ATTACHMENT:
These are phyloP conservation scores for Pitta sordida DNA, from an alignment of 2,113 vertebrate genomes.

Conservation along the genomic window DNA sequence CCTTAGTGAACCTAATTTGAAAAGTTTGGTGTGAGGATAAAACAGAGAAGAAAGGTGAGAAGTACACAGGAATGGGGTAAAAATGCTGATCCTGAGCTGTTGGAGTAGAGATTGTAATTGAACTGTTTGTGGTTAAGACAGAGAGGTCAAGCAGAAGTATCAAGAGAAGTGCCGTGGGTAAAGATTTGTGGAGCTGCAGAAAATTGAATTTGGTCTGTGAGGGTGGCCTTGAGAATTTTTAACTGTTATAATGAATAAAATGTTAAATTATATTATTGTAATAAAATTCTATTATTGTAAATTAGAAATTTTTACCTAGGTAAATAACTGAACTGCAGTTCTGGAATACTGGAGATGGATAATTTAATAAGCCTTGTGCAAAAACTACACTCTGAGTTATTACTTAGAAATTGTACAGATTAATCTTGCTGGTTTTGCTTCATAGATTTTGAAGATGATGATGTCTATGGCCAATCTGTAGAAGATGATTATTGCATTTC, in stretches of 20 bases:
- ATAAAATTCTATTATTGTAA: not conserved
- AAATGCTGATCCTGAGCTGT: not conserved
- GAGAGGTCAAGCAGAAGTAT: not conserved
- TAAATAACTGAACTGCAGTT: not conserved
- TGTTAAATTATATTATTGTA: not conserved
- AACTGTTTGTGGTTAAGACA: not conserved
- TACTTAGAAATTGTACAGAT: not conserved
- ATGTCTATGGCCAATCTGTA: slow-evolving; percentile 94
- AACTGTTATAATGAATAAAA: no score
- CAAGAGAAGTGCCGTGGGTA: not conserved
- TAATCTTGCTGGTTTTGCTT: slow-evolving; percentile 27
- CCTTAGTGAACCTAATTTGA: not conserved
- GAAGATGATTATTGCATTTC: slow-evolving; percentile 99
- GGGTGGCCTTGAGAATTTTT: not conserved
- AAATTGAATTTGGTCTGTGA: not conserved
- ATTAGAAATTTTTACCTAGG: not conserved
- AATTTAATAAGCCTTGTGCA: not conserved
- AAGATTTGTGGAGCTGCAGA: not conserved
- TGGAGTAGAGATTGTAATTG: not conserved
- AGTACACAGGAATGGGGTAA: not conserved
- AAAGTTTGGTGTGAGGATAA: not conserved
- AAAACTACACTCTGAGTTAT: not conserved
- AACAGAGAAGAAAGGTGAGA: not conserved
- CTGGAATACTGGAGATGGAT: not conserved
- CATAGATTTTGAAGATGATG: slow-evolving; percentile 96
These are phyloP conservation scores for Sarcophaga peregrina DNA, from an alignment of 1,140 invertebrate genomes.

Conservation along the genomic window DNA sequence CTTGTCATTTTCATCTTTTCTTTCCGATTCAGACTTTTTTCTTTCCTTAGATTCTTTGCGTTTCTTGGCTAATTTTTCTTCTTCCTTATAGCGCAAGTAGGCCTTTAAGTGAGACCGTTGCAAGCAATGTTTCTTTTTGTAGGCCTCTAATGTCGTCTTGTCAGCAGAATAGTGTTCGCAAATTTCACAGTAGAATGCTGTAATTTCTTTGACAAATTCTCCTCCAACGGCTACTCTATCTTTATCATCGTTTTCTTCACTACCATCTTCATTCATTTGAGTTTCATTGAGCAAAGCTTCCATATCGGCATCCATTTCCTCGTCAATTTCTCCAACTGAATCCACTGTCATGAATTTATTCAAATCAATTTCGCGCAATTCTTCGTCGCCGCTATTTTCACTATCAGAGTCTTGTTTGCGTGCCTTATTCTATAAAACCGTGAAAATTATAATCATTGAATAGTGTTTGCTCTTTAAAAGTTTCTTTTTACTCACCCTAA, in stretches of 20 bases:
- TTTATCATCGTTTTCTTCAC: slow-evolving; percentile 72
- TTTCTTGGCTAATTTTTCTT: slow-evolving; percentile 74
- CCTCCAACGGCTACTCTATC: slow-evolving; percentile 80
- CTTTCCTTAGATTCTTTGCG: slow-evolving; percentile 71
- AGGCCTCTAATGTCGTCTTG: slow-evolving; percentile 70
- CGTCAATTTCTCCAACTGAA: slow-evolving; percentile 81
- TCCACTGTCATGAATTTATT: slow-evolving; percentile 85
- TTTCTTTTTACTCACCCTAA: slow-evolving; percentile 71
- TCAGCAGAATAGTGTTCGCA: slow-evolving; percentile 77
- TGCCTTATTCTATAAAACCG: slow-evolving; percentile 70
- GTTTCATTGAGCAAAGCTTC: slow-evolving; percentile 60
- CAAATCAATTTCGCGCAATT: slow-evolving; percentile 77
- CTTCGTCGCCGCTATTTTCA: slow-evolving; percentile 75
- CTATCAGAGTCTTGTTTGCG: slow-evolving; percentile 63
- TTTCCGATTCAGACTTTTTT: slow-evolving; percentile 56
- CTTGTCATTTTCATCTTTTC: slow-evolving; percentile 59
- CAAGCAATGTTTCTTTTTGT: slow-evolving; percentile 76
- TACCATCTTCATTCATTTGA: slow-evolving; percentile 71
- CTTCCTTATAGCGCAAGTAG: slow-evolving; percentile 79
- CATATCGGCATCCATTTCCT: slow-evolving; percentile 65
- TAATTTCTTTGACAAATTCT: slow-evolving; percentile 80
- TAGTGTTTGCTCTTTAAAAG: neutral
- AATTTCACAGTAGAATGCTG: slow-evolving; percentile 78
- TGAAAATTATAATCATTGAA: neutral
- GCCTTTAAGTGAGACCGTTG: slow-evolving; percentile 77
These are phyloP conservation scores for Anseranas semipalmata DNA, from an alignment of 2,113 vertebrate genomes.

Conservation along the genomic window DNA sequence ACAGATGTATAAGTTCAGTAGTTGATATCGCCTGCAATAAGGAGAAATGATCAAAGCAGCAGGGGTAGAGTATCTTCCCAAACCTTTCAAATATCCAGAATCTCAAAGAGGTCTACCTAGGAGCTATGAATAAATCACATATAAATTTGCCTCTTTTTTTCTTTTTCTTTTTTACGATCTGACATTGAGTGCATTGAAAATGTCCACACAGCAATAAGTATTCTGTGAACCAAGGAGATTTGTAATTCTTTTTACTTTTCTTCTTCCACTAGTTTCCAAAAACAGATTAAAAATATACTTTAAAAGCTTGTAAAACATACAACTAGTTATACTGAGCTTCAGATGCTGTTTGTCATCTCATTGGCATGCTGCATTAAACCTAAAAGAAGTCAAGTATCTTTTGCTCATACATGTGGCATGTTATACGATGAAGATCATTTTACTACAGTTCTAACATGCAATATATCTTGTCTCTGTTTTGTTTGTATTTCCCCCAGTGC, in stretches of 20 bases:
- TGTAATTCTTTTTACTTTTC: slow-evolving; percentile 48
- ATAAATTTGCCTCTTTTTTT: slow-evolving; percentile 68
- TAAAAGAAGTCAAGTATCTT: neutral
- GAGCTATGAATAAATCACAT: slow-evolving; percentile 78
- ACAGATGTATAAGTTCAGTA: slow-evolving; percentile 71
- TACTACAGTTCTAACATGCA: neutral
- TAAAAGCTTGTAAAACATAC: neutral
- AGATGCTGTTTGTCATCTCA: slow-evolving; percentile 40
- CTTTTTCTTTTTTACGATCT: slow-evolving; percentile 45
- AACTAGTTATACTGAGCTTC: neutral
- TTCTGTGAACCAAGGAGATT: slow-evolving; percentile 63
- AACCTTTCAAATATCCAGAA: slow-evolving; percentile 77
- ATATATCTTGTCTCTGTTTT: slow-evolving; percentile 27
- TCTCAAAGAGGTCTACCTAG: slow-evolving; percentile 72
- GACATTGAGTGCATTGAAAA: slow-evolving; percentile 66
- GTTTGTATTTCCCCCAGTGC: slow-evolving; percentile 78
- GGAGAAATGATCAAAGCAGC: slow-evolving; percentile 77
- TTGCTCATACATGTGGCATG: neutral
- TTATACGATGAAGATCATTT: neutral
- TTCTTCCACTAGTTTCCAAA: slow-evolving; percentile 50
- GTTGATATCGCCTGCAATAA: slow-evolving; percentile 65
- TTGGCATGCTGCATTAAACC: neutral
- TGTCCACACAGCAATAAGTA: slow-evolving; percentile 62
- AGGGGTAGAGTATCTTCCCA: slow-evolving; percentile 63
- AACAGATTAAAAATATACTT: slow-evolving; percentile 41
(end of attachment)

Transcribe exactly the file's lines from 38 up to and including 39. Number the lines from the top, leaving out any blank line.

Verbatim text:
- TCAGCAGAATAGTGTTCGCA: slow-evolving; percentile 77
- TGCCTTATTCTATAAAACCG: slow-evolving; percentile 70